(Reuters) - Shares of soft drink bottler Coca Cola HBC AG fell 4 percent on Thursday after it warned of higher finance costs and weak consumer spending in several of its markets this year.
The company - which bottles and sells Coca-Cola Co drinks in 28 countries, mostly in Europe - said costs related to refinancing an €800-million (£703 million) bond, which matures in June 2020, may double this year and cross currency fluctuations would hurt its core profit by 50 million euros.
It also said economic growth this year is forecast to slow in a number of its markets. It said this is likely to crimp consumer spending in its “established” and “developing” markets segments, which together comprised 48 percent of its volumes last year.
“We are seeing that only in a few of the markets, there would be somewhat of a slowdown,” Chief Executive Zoran Bogdanovic said.
These warnings overshadowed a rise in most of the key metrics for the company and made its stock the top loser on London’s bluechip index.
Credit Suisse analysts, for example, lowered their earnings estimates for 2019 to 2021 by 3 percent, due to the higher financing costs.
“The capital structure is becoming inefficient as the company builds up cash,” they said.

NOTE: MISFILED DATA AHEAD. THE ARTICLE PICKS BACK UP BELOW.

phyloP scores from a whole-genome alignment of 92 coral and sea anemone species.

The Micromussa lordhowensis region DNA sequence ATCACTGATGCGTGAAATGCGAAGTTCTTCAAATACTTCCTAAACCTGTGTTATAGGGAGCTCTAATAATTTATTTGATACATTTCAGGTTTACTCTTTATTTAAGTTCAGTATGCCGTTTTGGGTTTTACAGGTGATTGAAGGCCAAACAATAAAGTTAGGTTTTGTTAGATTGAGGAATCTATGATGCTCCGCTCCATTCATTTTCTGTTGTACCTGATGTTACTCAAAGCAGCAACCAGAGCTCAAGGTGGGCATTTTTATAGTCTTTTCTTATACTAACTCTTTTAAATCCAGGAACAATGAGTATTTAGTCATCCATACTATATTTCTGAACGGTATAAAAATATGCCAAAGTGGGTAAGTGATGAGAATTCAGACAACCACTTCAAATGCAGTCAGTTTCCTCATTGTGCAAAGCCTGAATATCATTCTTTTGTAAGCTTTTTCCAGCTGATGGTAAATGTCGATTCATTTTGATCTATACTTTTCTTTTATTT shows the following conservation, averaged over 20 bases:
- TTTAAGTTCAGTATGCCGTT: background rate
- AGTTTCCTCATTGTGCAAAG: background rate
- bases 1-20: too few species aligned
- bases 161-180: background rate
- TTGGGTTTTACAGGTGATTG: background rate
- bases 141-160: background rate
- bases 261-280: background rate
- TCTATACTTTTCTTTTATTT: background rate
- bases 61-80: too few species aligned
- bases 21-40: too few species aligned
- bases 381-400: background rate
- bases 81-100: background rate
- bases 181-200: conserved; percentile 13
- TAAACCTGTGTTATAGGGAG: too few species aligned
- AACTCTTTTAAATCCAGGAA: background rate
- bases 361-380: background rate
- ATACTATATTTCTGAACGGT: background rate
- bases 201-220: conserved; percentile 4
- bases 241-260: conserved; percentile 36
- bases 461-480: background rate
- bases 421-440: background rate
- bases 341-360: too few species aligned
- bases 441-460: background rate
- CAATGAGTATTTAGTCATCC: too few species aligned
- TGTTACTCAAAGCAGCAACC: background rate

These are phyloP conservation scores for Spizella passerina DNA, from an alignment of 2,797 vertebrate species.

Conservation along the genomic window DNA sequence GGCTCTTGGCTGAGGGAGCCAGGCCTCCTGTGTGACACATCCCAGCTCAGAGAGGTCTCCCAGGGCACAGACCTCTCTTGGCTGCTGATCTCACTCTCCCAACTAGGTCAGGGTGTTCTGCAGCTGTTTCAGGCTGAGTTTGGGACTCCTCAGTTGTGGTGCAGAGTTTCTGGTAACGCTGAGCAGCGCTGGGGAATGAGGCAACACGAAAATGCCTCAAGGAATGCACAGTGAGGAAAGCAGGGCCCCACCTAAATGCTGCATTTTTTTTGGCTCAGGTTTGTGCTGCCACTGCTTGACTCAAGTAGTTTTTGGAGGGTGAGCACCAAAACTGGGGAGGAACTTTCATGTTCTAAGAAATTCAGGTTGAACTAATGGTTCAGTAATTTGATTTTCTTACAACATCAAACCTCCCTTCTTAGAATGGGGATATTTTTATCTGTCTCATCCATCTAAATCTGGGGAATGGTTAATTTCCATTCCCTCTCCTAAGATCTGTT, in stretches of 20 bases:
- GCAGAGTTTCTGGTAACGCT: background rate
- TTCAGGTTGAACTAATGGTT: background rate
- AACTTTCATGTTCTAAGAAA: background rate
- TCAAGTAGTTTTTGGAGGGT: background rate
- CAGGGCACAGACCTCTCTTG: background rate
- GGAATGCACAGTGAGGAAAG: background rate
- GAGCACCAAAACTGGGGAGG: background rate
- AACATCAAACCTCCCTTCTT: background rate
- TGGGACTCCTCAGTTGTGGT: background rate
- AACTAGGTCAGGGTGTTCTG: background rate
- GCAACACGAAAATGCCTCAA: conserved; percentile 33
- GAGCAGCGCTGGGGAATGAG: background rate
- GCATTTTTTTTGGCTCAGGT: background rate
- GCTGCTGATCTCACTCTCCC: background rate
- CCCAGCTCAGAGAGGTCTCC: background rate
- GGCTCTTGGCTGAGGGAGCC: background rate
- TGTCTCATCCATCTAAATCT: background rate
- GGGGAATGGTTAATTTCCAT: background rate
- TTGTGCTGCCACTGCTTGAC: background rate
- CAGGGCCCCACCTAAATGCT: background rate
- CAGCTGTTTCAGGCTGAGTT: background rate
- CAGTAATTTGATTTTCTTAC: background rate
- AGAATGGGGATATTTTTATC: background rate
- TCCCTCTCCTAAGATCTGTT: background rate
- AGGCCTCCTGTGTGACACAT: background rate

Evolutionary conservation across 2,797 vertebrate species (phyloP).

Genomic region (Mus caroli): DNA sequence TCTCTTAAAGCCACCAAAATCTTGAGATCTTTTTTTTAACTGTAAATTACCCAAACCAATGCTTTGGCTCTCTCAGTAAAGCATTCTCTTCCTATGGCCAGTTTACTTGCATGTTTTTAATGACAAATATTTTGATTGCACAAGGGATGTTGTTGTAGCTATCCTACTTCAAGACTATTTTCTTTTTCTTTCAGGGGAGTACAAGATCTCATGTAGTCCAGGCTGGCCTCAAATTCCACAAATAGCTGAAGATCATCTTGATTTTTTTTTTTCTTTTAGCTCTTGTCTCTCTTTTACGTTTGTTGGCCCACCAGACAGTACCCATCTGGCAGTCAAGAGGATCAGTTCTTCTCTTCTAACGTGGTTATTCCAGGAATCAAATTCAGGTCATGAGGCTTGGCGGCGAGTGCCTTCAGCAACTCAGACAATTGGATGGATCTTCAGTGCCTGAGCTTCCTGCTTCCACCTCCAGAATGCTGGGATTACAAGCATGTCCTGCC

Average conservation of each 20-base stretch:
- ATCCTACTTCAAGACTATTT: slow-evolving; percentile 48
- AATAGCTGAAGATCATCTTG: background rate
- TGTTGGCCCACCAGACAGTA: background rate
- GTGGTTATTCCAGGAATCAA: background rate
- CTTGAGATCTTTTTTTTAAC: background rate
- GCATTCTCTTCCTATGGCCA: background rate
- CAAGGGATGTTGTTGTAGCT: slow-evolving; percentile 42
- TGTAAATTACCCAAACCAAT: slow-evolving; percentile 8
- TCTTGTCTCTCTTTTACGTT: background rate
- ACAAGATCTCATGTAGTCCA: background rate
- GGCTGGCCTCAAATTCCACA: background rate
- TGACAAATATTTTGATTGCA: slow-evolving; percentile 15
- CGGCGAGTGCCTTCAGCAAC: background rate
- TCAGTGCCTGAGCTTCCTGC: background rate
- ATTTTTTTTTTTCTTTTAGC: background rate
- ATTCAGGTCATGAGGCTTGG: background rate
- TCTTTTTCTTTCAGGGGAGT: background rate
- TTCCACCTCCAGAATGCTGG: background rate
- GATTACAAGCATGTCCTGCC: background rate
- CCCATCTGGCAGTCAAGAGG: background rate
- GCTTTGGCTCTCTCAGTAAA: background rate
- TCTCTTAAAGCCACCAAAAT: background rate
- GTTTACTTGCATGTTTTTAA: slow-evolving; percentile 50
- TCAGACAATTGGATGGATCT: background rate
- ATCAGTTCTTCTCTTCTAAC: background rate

Analysts also flagged the lack of any merger news as weighing on the stock on Thursday, after reports from Coke HBC, rival bottler Coca-Cola European Partners and Coca-Cola itself raised some hopes of an announcement.
Coca-Cola was looking to refranchise its Africa bottling unit, and both bottlers are seen as potential buyers. Coca-Cola’s general business model is to sell syrup to a network of franchise bottlers in different markets who do the heavy lifting of bottling and delivering the drinks.
The U.S. company is the second-biggest shareholder in both bottlers, with an 18.5 percent stake in CCEP and a 23 percent stake in HBC, according to Refinitiv data.
Coke European Partners forecast revenue and profit growth for 2019, and announced plans to seek a new stock market listing on London’s main stock exchange.
In 2018, Coke HBC’s comparable earnings before interest and tax rose to 680.7 million euros ($768.17 million) from 621 million euros a year earlier.
On a per share basis, earnings were 1.306 euros, which analysts at Jefferies said fell 3 percent short of their estimates. They added that earnings could be 8 percent lower this year, due to the higher financing charges.
Coke HBC said volumes were expected to grow this year in all three segments, with the established and emerging market segments accelerating marginally, as Nigeria returns to volume growth. However, growth in developing markets are likely to moderate to more “normalised levels”, it said.
The company also said it was stocking up inventory of raw materials to last between two weeks and a month in the face of an impending Brexit.
Shares of Coca Cola HBC were down 3.5 percent by lunchtime in London. U.S.-listed shares in European Partners were indicated 1.3 percent higher.
Reporting by Tanishaa Nadkar in Bengaluru; Editing by Arun Koyyur/Keith Weir